True Crime



Old investigative reporters don’t just fade away, according to Clint Eastwood in True Crime. They bide their time in bars and the beds of their editors’ wives, until that one big break comes along that’ll prove that, no matter what’s lacking in their lives, their "nose" for news can still sniff out the buried truth like a truffle hound’s.

Eastwood both directs and stars in True Crime as Steve Everett, the aforementioned reporter, who gets assigned a "human interest sidebar" on death-row inmate Frank Beechum (Isaiah Washington) on the day of his execution. No matter what the city editor (Denis Leary) tells him about not pulling a "Dick Tracy," Everett immediately smells that something’s wrong with the case and sets out to prove Beechum’s innocence and save him.

Surprisingly, Eastwood doesn’t turn this race against time into a tightly wound suspense film. In fact, the pacing of most of True Crime is downright leisurely. Using a straightforward, low-key style with barely any music on the soundtrack, Eastwood presents this as just another day when everyone is going about their business, even if that happens to be conducting an execution.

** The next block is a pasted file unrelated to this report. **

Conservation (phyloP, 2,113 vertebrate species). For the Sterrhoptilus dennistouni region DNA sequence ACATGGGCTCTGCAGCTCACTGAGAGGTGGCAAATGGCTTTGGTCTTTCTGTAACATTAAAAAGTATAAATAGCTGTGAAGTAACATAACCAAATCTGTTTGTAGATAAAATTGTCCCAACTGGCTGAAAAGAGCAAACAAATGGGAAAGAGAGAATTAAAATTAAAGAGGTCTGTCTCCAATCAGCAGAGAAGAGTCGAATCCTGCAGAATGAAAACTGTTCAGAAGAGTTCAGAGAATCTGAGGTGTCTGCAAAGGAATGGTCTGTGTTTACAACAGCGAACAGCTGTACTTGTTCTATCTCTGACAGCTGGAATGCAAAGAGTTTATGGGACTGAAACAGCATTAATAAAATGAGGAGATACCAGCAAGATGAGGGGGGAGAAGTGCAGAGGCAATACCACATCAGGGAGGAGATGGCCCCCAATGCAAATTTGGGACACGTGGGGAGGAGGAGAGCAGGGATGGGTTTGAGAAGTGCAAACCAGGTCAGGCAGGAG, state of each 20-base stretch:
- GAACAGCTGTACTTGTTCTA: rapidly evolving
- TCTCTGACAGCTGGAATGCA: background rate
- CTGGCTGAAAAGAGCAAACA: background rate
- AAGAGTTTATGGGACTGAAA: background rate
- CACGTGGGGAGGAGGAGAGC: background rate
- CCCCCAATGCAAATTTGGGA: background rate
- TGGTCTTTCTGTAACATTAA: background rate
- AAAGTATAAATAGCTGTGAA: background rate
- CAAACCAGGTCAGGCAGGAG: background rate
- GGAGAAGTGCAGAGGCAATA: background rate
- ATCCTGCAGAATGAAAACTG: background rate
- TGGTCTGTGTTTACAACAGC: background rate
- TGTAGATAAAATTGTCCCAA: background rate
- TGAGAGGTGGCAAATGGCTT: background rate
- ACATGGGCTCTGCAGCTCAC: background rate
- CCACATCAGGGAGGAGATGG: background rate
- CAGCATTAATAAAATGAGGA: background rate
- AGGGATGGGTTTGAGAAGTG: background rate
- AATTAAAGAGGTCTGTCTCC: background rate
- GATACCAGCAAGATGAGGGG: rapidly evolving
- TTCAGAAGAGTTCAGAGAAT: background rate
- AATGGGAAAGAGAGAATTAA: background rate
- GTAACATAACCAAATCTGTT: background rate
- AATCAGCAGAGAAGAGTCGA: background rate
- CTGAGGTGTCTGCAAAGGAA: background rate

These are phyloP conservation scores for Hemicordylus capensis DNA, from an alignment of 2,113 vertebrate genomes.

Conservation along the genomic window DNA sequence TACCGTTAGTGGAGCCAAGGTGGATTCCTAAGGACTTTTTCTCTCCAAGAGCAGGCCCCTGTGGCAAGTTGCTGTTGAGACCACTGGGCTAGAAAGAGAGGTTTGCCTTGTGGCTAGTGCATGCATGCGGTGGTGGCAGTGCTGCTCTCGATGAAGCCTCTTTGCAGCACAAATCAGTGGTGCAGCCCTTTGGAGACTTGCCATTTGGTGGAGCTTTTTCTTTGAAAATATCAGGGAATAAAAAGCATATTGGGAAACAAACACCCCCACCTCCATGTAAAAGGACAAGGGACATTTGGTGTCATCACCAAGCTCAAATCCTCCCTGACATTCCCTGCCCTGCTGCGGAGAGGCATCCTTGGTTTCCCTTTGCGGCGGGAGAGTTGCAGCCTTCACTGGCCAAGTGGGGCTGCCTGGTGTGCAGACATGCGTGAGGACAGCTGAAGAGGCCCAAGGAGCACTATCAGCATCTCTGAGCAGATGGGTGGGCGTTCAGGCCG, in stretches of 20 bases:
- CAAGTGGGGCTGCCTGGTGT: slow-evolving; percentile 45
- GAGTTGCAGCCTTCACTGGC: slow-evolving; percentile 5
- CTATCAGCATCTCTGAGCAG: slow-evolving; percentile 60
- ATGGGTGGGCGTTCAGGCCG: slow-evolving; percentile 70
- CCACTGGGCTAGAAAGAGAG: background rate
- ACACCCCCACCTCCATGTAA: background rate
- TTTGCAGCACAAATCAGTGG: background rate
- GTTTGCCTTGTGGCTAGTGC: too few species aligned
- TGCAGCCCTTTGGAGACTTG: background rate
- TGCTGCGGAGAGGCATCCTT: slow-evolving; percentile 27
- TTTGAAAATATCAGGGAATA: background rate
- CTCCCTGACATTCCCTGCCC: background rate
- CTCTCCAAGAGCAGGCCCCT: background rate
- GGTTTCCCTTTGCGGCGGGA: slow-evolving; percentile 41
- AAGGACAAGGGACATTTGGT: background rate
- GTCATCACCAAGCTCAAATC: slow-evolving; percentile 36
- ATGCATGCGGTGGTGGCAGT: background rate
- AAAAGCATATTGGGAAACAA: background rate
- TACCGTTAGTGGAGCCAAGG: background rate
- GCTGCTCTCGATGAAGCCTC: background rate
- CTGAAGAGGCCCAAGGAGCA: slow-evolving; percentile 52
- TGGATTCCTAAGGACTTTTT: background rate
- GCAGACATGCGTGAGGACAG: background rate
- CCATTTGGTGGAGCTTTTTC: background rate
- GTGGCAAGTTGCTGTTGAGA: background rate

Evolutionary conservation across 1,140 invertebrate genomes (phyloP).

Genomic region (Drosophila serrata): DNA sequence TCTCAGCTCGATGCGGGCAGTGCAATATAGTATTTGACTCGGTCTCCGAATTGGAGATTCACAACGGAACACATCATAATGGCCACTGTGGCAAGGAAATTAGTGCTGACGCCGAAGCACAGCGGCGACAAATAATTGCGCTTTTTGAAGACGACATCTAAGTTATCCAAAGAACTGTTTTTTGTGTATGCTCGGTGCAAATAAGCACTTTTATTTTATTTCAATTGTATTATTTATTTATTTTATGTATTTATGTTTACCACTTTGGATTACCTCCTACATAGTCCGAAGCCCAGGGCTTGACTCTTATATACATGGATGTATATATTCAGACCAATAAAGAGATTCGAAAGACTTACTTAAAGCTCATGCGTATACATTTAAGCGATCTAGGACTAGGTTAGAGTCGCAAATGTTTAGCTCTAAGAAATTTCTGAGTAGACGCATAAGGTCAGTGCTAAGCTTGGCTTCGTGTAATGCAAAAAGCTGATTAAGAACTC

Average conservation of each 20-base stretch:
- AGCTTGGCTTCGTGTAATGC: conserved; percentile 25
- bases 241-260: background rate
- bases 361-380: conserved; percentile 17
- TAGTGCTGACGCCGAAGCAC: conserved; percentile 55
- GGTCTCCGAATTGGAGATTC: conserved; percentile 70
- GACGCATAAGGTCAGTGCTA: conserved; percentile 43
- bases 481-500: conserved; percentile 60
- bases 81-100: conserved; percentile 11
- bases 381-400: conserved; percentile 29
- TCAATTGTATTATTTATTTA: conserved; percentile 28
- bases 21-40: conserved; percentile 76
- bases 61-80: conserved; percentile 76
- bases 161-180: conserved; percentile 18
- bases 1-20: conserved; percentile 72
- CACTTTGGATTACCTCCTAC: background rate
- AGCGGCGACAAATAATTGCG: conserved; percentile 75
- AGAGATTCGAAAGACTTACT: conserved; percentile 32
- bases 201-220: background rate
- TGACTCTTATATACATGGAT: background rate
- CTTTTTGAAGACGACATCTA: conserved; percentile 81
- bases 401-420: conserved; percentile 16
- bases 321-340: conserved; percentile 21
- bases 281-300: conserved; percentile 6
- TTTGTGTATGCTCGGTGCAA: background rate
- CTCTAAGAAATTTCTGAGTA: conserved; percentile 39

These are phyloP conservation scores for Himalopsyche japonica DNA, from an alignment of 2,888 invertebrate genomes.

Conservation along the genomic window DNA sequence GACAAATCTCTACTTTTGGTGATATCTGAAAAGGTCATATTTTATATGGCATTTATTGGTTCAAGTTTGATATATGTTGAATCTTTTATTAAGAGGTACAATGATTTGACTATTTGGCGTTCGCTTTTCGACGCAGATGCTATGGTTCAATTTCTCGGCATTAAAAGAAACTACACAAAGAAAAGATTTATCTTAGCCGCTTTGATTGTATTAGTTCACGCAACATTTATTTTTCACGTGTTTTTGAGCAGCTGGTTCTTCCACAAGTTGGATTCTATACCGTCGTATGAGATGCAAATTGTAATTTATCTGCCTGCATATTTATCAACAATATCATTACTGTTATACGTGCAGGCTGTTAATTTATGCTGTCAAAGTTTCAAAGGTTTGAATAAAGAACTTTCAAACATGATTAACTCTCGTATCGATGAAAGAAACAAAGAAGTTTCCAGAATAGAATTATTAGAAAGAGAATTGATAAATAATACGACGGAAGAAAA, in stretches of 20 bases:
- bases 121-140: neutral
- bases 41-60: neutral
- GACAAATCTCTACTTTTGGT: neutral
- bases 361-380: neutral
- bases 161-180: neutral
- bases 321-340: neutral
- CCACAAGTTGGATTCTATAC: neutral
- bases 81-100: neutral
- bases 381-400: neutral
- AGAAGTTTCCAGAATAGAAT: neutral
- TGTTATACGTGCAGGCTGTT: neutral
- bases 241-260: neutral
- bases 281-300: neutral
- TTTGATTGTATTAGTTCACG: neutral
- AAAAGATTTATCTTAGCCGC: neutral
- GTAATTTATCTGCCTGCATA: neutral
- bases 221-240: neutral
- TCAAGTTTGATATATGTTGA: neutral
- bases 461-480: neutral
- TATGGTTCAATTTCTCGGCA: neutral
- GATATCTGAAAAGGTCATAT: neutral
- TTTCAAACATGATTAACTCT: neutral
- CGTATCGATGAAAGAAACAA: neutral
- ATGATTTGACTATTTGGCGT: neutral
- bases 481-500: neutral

The upside to this approach is that it allows an excellent cast to dig into their roles without histrionics. Isaiah Washington is truly stunning as a man resigned to his fate, and Lisa Gay Hamilton is equally strong as his impassioned wife whose faith can’t diminish her anguish. James Woods, as Everett’s enabling editor-in-chief, once again proves he’s a master of wry line-reading. Every performer, in fact, makes an indelible impression, even though the characters are merely rough sketches.

True Crime is a solid piece of mainstream filmmaking, but there’s a disturbing undercurrent of misogyny present, particularly when it comes to the treatment of women working at the fictionalized Oakland Tribune. This attitude, combined with the creepy sight of 68-year-old Clint Eastwood either fondling or attempting to seduce every woman onscreen – even those one-third his age – leads to questions of what the true crime really is in this case.

Serena Donadoni writes about film for Metro Times. E-mail her at

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